Richmond Finds Savings in Batches
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Article submitted for the “ALSCO Magazine”
By:  Bill Wade

Richmond, VA
Dated: January 27, 2006

Richmond Finds Savings in Batches


The Richmond Virginia ALSCO Metals plant expects to save $157,000 in the current year with improvements made to the batch anneal operation.  We were all amassed to find so much money in a batch.

The Richmond facility was looking for ways to eliminate a manufacturing bottleneck in the batch anneal process and found so much more.  The Manufacturing process at the Richmond facility is unique in the world and is explained in the accompanying sidebar.

As Richmond continually made improvements in each production, area it became apparent that the batch anneal operation was fast becoming a significant bottleneck to future production increases.  The overall time required to anneal the coils was reduced in two ways.  First, the annealing schedule was modified to reduce the time required to anneal the coils.  This reduced the time by several hours.  The second process improvement involved changing algorithm that controlled the way the temperature was regulated.  This reduced the time required to bring the coils up to temperature and reduced processing time.  The total process improvement almost doubled the capacity of the batch anneal process with no capital expenditures.

During these changes to the batch, anneal process it was noticed that the nitrogen usage seemed high.  Nitrogen is used in the batch ovens to prevent oxidation of the aluminum and prevent the oil remaining on the coils from burning.  The Richmond engineering group looked into the nitrogen usage and found, that the steady flow was almost double the setpoint and could be lowered significantly and still maintain the oxygen level needed for the process. 

Several contributing factors were found and had to be corrected and several process changes were made to reduce the overall nitrogen usage. 

·         The nitrogen control valve setpoint had to be reset to allow the valve to close properly

·         The control algorithm was modified and tuned to provide smooth nitrogen flow

·         Air flow restrictions were reduced to improve the cooling time and reduce nitrogen usage

·         Nitrogen distribution in the oven was redirected to improve temperature control and reduce nitrogen usage

·         Air infiltration paths in the batch anneal oven were found and reduced

·         The oxygen setpoint was raised cooling, after the heating process removed the oil that could cause a fire hazard

Process time reduction and nitrogen were the focus of our improvements and several coasts were identified as areas of savings.  The two areas of improvement allowed cost savings in three utility costs. 

·         Annealing process changes to reduce process run time:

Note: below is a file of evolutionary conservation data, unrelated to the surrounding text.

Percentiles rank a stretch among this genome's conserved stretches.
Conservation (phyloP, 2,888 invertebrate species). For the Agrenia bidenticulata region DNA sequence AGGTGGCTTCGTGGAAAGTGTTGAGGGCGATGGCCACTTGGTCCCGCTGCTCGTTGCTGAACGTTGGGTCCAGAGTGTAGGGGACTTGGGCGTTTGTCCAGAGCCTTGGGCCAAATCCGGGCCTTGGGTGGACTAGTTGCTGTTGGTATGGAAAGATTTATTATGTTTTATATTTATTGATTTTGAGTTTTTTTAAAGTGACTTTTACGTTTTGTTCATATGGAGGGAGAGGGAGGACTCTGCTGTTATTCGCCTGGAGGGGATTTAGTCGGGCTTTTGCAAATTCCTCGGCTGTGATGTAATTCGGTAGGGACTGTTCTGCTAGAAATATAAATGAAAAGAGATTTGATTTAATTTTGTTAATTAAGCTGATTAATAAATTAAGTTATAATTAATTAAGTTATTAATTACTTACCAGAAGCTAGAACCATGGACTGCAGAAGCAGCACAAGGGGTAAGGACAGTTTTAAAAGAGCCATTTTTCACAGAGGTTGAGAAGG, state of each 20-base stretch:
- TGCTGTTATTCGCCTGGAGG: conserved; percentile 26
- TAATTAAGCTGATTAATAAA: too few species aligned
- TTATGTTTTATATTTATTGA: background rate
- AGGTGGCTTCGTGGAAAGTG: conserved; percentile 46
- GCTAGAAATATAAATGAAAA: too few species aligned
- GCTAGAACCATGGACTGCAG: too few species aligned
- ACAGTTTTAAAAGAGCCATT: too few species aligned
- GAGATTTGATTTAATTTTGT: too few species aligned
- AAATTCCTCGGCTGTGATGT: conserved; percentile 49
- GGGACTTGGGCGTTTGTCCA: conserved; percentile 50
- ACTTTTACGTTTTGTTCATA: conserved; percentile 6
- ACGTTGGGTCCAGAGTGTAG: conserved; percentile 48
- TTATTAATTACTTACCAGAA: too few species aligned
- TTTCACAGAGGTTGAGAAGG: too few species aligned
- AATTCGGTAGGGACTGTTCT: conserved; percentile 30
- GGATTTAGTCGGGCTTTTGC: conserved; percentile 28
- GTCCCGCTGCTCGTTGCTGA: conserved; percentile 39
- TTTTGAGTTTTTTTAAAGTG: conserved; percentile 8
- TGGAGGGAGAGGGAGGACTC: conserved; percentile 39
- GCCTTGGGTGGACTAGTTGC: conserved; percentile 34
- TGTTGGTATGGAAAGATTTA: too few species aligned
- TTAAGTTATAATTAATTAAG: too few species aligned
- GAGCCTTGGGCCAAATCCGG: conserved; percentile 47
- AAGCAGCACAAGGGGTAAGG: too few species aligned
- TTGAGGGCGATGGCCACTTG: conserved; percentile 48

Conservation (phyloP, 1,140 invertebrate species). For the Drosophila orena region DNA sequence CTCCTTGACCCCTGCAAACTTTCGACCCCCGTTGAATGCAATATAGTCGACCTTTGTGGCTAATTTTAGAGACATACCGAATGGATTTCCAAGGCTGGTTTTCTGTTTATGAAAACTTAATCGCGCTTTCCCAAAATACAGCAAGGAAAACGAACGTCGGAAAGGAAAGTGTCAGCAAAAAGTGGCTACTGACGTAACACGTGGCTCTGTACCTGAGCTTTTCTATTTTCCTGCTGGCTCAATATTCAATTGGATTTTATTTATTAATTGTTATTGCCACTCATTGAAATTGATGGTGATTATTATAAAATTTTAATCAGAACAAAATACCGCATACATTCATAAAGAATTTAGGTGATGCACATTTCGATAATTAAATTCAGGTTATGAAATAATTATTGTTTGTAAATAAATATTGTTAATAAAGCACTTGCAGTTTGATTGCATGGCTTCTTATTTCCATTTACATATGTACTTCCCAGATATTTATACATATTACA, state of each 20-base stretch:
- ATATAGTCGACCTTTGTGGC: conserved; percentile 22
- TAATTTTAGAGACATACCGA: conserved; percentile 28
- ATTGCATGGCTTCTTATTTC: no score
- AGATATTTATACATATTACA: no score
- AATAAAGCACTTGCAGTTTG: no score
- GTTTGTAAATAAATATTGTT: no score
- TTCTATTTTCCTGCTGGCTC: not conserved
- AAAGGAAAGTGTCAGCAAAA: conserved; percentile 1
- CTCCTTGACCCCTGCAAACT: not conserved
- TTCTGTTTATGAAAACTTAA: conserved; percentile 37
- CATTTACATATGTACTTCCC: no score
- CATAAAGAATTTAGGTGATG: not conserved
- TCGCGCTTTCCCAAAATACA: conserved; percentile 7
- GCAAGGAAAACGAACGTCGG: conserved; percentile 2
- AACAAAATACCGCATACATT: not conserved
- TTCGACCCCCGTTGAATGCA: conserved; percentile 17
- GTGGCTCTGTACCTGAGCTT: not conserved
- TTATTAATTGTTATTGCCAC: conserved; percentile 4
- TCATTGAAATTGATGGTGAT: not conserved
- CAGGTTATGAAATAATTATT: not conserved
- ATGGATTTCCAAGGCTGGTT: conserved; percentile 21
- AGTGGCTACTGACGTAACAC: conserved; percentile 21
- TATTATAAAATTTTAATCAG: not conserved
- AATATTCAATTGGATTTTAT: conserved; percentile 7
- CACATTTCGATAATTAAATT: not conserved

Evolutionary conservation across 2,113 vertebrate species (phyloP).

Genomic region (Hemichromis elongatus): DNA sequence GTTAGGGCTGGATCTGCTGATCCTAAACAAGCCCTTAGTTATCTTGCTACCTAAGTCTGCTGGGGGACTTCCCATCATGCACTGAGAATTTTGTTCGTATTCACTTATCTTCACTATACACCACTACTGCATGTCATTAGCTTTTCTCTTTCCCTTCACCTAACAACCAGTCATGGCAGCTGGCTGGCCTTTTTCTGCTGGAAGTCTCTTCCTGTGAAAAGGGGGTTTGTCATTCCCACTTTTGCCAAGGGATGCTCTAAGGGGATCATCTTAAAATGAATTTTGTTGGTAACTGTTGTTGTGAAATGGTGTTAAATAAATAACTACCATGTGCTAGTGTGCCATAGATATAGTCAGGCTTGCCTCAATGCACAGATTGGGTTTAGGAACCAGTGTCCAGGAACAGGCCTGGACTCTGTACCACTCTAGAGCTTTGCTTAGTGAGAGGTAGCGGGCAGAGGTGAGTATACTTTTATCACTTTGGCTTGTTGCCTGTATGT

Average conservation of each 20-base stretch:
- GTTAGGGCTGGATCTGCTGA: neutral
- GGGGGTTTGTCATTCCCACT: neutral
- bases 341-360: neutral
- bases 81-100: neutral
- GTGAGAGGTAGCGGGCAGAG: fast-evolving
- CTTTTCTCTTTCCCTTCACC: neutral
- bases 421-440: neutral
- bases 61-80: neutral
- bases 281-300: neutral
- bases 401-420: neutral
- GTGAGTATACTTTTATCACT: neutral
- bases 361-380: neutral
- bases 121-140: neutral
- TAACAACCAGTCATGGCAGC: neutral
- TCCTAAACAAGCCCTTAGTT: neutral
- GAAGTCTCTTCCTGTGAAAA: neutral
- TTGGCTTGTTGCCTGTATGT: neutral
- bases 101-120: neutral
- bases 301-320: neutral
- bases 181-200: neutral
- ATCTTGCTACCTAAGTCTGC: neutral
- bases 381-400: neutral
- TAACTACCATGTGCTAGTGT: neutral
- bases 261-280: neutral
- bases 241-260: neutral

o   Reduced nitrogen costs

o   Reduced natural gas costs

o   Reduced electrical power costs

·         Nitrogen usage reduction

o   Reduced nitrogen costs

o   Reduced natural gas costs – Because the nitrogen does not have to be heated

Continual Improvement – It is important not to relay on “That is the way we’ve always done it”.  Although great improvements have been made, potential savings have been identified.  These savings will be incorporated as manufacturing operations allow.  Due to the reduced flow of nitrogen, on-site generation can now be considered for a significant savings over liquid nitrogen delivery used now.  A plan has been set in place to monitor the batch anneal process and look for changes that would allow waste.  Continual improvement requires continual vigilance. 

There is no perfect process.  Everyone should be looking for ways to improve the process that you work with.  An operator identified the high nitrogen usage.  Maintenance and engineering need to be sensitive to this type of comment to find the savings that are in every process.

Richmond Operation Sidebar

The ALSCO Metals plant in Richmond, Virginia produces aluminum sheet using a unique process.


Recycled aluminum is melted in one of three furnaces.  The molten metal is cleaned and alloyed and cast by a spinning pot with small holes that produce tear shaped pellets that are stored in silos ready for the hot mill.

Hot Mill:

The pellets are taken from the silos and heated as they fall through a process furnace to be compacted by the rollers of the mill to form a continuous sheet that is coiled and cooled in preparation for the cold mill.

Cold Mill:

Coils from the hot mill are reduced in thickness by several passes through the mill.  Once the final thickness (gage) is reached the coils are headed to the batch anneal operation. 

Batch Anneal:

The coils are loaded onto carts and rolled into the batch anneal oven, heated to soften the aluminum by a stress relief treatment to meet customer specifications.

Tension Level:

The softened coils are levelled (remove curl and cross width bow), slit to the correct width, cut into coil sizes needed for the customer to handle and sent to shipping.


The coils are packed, prepared for shipment and loaded onto trucks.